The State Department downgraded China and Russia in rankings on how 188 governments around the world have performed in fighting the flesh trade and other forms of exploitative labor.
The US also downgraded Uzbekistan over its state-sanctioned use of forced labor in the annual cotton harvest.
The rankings are in the department's annual report released Wednesday.
President Barack Obama now has 90 days to determine whether to apply sanctions against China, Russia, Uzbekistan and 18 other governments given a "tier three" ranking, the lowest the department gives.
The president can block various types of aid, such as arms financing, grants for cultural and educational exchange programs and could withdraw US support for loans from the World Bank and International Monetary Fund.
That appears unlikely in the cases of China, Russia and Uzbekistan, which have strategic importance for Washington.
Obama is looking to cooperate more closely with emerging Asian superpower China after meeting its leader Xi Jinping last week; he already faces growing friction with Russia over its support for the Assad regime in war-wracked Syria; and the Central Asian nation of Uzbekistan is important as a transit point as the US pulls out its military from Afghanistan.
Because of a legislative requirement that came into force this year, the Obama administration had to make a judgment whether to downgrade or upgrade the three nations from a "watch list" they were on for several years.
Three others in the same position are Azerbaijan, Congo and Iraq who were promoted to "tier two" for progress made in the past year.
"Modern-day slavery affects every country in the world, including the United States and every government is responsible for dealing with it and no government is yet doing enough," Secretary of State John Kerry said at the launch of the report, which he conceded "pulls no punches."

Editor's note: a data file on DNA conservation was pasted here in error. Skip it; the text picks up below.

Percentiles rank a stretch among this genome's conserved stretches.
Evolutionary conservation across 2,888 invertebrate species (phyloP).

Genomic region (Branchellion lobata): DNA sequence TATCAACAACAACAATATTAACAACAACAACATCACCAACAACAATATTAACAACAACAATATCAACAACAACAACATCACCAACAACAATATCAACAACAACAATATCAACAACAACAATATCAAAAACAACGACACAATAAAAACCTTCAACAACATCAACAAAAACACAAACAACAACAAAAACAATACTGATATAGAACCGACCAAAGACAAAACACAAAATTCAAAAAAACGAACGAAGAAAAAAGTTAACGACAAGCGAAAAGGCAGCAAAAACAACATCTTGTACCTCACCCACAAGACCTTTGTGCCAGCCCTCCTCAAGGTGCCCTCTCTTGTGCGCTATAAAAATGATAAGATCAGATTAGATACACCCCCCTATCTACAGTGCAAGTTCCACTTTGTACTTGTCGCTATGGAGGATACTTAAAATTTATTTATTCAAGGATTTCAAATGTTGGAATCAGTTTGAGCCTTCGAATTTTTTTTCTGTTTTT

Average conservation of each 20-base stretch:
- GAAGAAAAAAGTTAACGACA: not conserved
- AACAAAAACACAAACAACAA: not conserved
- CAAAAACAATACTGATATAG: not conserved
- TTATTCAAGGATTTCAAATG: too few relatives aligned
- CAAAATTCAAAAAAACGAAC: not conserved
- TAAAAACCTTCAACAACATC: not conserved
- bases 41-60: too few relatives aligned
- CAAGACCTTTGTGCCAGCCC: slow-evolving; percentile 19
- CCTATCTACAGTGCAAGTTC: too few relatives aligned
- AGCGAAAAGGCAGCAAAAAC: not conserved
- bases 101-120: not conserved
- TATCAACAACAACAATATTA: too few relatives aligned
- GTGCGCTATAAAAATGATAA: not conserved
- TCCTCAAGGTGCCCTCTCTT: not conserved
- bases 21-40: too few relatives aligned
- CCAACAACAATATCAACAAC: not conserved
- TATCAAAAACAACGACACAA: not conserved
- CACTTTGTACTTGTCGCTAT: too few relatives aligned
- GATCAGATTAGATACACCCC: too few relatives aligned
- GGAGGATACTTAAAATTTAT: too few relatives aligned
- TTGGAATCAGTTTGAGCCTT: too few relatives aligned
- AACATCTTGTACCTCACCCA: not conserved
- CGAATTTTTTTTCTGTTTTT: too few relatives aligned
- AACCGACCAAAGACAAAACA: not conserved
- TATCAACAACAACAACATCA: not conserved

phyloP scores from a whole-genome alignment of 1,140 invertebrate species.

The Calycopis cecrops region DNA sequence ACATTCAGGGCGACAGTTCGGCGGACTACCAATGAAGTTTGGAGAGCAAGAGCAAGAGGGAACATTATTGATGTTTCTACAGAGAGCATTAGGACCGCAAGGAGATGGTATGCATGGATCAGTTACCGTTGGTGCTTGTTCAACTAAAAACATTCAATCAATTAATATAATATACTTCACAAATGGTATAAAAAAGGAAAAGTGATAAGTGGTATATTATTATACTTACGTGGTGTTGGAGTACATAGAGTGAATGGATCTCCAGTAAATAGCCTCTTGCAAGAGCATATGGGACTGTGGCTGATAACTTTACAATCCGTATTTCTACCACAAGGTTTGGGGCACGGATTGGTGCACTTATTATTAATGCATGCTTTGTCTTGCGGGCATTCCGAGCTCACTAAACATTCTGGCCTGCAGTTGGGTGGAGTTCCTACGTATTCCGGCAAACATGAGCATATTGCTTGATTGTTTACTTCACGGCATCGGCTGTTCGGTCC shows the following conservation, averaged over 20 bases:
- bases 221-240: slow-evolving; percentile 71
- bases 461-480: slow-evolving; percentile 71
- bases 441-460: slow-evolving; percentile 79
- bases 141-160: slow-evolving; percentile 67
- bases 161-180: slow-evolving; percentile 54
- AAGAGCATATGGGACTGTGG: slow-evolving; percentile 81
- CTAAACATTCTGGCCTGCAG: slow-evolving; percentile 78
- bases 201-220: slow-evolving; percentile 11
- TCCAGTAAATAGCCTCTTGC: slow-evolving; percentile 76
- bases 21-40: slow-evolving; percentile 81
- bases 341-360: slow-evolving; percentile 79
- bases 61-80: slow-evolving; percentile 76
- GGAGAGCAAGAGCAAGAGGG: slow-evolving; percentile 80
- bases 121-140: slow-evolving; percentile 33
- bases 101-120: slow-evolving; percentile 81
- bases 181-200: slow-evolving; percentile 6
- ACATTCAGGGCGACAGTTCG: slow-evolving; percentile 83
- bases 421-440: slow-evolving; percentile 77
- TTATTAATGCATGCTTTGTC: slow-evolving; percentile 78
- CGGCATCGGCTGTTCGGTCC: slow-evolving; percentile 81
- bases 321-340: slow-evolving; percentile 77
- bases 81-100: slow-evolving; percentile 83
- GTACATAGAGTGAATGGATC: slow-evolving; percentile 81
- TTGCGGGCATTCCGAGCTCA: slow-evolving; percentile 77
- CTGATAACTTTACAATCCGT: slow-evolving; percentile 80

"This report is tough because this is a tough issue and it demands serious attention and that's precisely what we intend to provide."
Activists commended Kerry for being willing to downgrade powerful nations.
"Frankly, we expected a number of these countries to be upgraded for geopolitical reasons," said David Abramowitz, director of the U.S.-based Alliance to End Slavery and Trafficking. "The Trafficking in Persons report is only effective when it's honest."
John Sifton of Human Rights Watch said it remains to be seen whether the White House will execute sanctions. He urged the administration to do so unless the governments in question commit to fight trafficking.
China responded that it has made "unremitting efforts" that have seen a decrease in human trafficking in the country, and in April its governing State Council issued an plan in accordance with international conventions and Chinese laws, aiming for a long-term solution to the problem.
Geng Shuang, the Chinese Embassy spokesman in Washington, said the US report "disregards our efforts in combating human trafficking and makes irresponsible judgment on other countries' internal policy and practice." He called for the US to foster "a more favorable environment" for international anti-trafficking efforts.
The Russian Embassy did not respond to an email seeking comment.